The warm-ups that are on this new package of Waiting for Columbus, the re-release by Warner, are interesting to check out. The recordings that are done in Manchester, England are done without the horns. You get to hear the band with and without horns, and the foundation that’s already there is pretty phenomenal. I left in some of my whacky vocals [laughs]. I’m singin’ pretty good these days but back in the day it was hit-and-miss for me. I really had to grow into it. When you are singing against people like Lowell, forget intimating…
Buckrail/Aaron Davis: Yeah, Lowell’s phrasing is out of this world.
Bill Payne: It is. If I didn’t know you were a musician already, I would have known it based on what you just said. That’s where I think Lowell’s genius was, was his phrasing. Not only as a vocalist but as a player. He really had it all. I’m writing a memoir and thinking about how to approach sharing with people Lowell’s best side, such as investigating his phrasing in certain songs. “Rock and Roll Doctor,” for example, is a great tune. He used to edit these songs with a razor blade, splicing a cassette tape. It was like building a ship in a bottle. Then he’d give me the tape to check out and it would be a little uneven [laughs].
Lowell was a fascinating character. The legacy we have with Little Feat—with Richie (Hayward), with Paul Barrere, with Lowell George—we’re mindful of that every time we hit the stage, and we should be. I think what we’re carrying up there and playing is one thing, where we’re going to take this thing in the future is another thing, but they all tie into that legacy. And we’re writing songs for another record.
Buckrail/Aaron Davis: How has it been revisiting this record with the current lineup?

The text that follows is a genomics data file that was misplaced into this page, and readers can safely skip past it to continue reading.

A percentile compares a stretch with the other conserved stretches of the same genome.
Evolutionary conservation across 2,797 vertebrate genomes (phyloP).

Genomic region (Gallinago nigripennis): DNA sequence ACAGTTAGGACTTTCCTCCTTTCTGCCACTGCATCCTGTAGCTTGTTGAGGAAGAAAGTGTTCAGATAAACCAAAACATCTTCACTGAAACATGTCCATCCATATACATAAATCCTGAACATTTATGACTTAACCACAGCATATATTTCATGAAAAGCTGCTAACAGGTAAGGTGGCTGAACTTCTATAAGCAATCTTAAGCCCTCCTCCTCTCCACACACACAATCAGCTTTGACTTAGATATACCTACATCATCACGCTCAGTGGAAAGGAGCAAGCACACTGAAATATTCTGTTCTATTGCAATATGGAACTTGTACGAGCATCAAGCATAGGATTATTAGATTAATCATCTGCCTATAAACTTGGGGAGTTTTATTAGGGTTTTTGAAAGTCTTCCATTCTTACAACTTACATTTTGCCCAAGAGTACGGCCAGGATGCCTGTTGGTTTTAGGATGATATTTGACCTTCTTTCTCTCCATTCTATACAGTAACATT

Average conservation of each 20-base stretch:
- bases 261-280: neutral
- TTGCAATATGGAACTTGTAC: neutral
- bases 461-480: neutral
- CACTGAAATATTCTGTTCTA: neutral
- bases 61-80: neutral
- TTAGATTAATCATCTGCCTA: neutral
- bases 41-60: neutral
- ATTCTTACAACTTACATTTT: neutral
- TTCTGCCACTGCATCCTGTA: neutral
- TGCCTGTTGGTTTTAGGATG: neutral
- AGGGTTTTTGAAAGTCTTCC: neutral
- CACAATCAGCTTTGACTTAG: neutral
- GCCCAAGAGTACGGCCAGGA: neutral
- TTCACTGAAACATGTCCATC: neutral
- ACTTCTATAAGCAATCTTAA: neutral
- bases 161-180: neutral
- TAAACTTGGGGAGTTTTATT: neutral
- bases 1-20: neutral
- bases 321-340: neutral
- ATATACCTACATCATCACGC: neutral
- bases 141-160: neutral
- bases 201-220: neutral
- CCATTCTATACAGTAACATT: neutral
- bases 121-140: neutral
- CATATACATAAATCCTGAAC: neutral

Bill Payne: Coming back to Jackson Hole, there’s a lot that people can look forward to. We’ve really got a terrific, cohesive band right now and even more energy, if that’s possible, and I think it is. So Jackson will be catching us at a really good time. Playing Waiting for Columbus, while not that easy (musically), is a treat for us as much as the audience. There’s so much of a rich history of Little Feat’s music in there. We’re not replicating the performance of the record, we’re (more-or-less) replicating how the album was laid out, track-wise, and then adding to it some, such as “Skin it Back” which was not on the original release.
John Coltrane talked about, toward the end of his life, one of the bands he had put together. He just said, this iteration is really, really good. That doesn’t denigrate anything that came before it, just that he was very satisfied and happy with where he was. I really feel the same way with Little Feat in the context that we’re working now. It points to a future. If you have the ability to improvise rather than replicate what you’ve done, a jazz mindset as we have, then playing the same song so many times over the years can take on a different life. That’s they beauty of being creative. It’s really a gift.
I’ll be 74 in March and I might as well be 24 when I’m playing music. The physical is…you can’t throw it to the side and ignore it, but it’s not always the thing that takes you out of the game. The mental part of it is a lot happier (performing) depending on how dire you physical condition is. I’m doing great and I’m having a ball.
Center for the Arts presents Little Feat – Waiting for Columbus Tour with special guest Nicki Bluhm, 7 p.m. Friday at the Center Theater. Sold out. jhcenterforthearts.org.